Defence Secretary Gavin Williamson has today announced a Â£400 million funding boost for the Dreadnought programme, as he opened a new training academy and revealed the name of the second Dreadnought submarine. Dreadnought is the replacement programme for the Royal Navy’s Trident missile Vanguard-class submarines, which form the UK’s nuclear deterrent. The UK Defence Secretary also revealed that the second Dreadnought nuclear-powered submarine will be named HMS Valiant. The first boat of the class is to be named Dreadnought. Construction started in late 2016 at the Barrow-in-Furness shipyard operated by BAE Systems Maritime â€“ Submarines, when the first submarine was provisionally expected to enter service in 2028. The start of construction of the second phase was announced in May 2018.
The Dreadnought class is the future replacement for the Vanguard class of ballistic missile submarines. Like their predecessors they will carry Trident II D-5 missiles. The Vanguard submarines entered service in the United Kingdom in the 1990s with an intended service life of 25 years. Their replacement is necessary if the Royal Navy is to maintain a continuous at-sea deterrent (CASD), the principle of operation behind the Trident system. At 152.9m (501ft) long and 17,200-tonne, the new boats will be three metres longer than their V-boat predecessors, but displace 1,300 more tonnes. Dreadnought is also due to be fitted with a new lighting system which can imitate night and day â€“ making it easier for crew to get used to normal life after three months submerged. There will be nearly 13,000 electrical items aboard and 20,000 pieces of cable stretching 215 miles.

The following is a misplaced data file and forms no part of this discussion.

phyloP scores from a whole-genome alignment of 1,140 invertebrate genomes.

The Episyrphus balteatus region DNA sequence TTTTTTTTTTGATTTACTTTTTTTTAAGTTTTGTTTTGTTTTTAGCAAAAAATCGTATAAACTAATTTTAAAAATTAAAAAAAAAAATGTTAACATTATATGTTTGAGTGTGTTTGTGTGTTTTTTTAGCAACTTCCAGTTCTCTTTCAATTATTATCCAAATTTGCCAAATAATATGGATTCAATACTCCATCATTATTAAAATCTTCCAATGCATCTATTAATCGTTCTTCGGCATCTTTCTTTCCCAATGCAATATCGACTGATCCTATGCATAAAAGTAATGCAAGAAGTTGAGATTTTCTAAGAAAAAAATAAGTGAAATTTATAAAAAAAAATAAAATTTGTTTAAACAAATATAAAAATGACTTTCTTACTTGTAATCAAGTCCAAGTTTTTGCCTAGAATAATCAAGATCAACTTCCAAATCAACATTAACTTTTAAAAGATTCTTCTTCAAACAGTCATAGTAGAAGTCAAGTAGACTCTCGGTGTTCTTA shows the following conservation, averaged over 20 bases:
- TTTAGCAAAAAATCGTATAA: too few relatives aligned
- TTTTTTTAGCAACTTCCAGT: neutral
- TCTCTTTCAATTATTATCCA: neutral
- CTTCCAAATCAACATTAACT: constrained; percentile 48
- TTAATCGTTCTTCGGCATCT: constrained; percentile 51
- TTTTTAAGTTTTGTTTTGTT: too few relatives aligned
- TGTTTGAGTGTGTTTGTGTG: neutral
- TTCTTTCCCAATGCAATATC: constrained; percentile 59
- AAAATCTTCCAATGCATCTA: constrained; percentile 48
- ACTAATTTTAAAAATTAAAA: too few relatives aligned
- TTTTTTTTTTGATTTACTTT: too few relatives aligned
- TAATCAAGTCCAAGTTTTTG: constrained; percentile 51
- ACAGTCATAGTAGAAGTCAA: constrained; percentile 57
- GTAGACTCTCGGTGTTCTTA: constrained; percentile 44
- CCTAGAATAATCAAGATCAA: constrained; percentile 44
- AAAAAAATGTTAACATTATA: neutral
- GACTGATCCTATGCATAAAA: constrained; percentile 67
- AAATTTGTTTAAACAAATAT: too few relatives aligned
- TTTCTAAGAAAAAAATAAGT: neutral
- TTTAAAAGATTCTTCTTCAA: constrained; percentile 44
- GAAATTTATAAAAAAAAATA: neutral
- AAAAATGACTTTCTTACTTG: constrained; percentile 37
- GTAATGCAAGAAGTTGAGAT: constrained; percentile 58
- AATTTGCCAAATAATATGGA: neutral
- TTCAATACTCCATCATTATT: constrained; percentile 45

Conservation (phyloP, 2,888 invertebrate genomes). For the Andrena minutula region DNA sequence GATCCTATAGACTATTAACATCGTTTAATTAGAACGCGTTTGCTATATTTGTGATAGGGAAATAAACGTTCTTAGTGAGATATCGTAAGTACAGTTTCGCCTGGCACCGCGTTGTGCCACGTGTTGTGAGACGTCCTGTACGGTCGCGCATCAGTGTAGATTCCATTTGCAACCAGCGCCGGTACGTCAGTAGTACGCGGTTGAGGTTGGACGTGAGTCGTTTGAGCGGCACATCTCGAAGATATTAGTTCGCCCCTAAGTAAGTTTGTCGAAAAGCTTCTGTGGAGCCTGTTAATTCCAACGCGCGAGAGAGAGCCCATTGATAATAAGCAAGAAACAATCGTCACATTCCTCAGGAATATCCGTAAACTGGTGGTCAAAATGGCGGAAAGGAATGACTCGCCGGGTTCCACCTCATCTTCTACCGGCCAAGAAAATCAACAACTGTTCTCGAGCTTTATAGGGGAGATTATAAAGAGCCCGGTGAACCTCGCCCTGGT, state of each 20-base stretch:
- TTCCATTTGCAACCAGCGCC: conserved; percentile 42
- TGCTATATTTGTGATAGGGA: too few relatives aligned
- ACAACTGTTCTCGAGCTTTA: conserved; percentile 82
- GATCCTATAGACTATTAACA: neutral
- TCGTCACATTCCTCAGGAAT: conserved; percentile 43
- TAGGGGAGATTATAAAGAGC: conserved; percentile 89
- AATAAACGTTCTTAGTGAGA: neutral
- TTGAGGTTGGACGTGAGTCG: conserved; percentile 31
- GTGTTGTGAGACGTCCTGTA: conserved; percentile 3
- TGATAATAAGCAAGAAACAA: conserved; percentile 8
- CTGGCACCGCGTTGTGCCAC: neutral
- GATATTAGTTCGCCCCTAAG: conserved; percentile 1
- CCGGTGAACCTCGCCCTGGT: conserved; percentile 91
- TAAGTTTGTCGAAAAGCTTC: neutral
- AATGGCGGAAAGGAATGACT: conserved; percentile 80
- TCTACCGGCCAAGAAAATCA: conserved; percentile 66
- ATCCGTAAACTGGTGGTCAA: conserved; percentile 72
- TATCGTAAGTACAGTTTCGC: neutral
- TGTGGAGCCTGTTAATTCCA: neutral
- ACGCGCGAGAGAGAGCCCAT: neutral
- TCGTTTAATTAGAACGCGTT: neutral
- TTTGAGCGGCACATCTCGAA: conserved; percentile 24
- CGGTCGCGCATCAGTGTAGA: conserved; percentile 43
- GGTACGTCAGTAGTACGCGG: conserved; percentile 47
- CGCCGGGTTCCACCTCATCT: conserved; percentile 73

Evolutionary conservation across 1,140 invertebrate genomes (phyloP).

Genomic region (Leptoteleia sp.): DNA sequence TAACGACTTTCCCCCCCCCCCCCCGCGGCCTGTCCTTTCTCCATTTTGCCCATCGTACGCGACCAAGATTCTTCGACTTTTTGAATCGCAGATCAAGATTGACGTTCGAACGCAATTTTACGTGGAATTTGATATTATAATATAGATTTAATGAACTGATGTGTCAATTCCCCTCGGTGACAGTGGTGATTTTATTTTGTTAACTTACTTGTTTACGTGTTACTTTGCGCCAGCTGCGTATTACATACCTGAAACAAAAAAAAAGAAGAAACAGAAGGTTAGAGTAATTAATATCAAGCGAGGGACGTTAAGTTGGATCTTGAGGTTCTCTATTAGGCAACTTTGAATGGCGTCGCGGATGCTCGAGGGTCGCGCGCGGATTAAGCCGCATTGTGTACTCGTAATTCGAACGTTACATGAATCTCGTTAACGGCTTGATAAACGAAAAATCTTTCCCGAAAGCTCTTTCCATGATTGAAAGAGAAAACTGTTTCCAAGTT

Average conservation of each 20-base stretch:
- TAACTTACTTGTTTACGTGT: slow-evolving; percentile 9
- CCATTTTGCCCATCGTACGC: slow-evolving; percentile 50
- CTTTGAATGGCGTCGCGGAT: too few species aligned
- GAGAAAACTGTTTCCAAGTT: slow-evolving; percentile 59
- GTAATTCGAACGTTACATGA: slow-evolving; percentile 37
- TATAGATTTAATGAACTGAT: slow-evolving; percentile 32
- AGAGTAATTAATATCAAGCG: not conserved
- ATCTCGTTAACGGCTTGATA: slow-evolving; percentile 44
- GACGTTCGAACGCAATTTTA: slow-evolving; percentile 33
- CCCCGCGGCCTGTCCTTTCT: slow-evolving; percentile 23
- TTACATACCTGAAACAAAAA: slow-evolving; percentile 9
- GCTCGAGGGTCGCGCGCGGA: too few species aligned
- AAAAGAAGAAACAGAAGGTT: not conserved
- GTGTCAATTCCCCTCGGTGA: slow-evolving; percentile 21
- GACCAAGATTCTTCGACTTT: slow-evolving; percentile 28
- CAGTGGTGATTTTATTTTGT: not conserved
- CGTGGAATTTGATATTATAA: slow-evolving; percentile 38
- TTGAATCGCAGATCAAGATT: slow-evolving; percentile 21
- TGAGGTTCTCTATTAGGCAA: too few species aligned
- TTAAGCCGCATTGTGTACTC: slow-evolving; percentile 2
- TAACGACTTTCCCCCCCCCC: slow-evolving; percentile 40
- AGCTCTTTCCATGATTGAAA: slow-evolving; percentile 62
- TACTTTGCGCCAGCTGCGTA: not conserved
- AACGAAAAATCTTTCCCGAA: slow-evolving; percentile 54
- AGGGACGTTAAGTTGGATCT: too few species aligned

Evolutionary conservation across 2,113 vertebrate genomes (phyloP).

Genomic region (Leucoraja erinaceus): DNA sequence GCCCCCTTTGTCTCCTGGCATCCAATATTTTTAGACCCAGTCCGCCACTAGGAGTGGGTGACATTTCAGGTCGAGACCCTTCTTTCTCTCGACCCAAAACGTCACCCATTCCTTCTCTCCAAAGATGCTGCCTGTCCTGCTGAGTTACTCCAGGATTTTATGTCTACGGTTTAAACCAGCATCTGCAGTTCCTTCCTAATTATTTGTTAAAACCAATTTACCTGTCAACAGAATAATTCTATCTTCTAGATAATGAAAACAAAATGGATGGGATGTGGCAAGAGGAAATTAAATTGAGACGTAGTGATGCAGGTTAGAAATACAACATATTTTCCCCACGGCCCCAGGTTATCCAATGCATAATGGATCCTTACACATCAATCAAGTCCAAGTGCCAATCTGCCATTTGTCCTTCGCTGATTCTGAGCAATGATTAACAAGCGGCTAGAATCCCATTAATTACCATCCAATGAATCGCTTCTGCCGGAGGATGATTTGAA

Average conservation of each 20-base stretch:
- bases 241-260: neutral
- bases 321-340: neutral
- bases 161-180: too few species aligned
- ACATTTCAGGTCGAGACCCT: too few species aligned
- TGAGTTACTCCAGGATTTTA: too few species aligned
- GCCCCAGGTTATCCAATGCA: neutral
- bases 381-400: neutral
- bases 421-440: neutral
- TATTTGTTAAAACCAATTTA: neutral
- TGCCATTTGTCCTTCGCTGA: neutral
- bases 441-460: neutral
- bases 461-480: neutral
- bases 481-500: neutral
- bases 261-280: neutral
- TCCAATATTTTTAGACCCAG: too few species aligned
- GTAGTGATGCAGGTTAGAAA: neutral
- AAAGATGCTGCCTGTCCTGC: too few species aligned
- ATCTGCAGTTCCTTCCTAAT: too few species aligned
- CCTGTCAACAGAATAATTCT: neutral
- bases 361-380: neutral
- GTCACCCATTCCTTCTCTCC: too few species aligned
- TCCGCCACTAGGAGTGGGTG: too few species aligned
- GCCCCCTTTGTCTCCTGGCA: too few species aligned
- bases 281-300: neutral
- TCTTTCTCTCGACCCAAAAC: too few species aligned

The planned funding release, which supports the building phase of the programme, came as the Defence Secretary unveiled a Â£25 million BAE Systems academy that will upskill employees to work on Royal Navy submarines for the next two decades. The Â£400 million investment will safeguard more than 8,000 jobs in Barrow and across the UK, which are all supported by the Â£31billion Dreadnought programme and supply chain. The latest investment is part of the Â£31bn Dreadnought programme and supply chain. The latest investment comes after Â£960 million worth of contracts were announced in May to ramp up the current phase of construction for the UK’s four nuclear-armed Dreadnought submarines.
Defence Secretary Gavin Williamson said: “Next year marks half-a-century since British nuclear-armed submarines began patrolling the waters in response to the danger posed by the Cold War – and the world is again facing a raft of intensifying threats. This Â£400m investment will ensure the Dreadnought programme remains on track, so we continue to have a nuclear deterrent at sea for decades to come. Not only does today’s news see us safeguard 8,000 jobs right now, but I have also opened a brand new multi-million-pound facility to train Britain’s submarine engineers of the future.”
Williamson unveiled a Â£25m BAE Systems’ â€˜Submarine Academy for Skills and Knowledge’ in Barrow-in-Furness as part of the announcement. The Submarine Academy for Skills and Knowledge will provide around 2,500 people a month – including 600 apprentices from across industry and the Ministry of Defence – with invaluable skills and training to benefit the work carried out on the Dreadnought and Astute submarine programmes. Today’s funding announcement comes a year after the launch of the Government’s Industrial Strategy, which set out a long-term plan to boost the productivity and earning power of people throughout the UK. It demonstrates how defence is building a Britain fit for the future â€“ how we will help businesses create better, higher-paying jobs in every part of the UK with investment in skills, industries and infrastructure.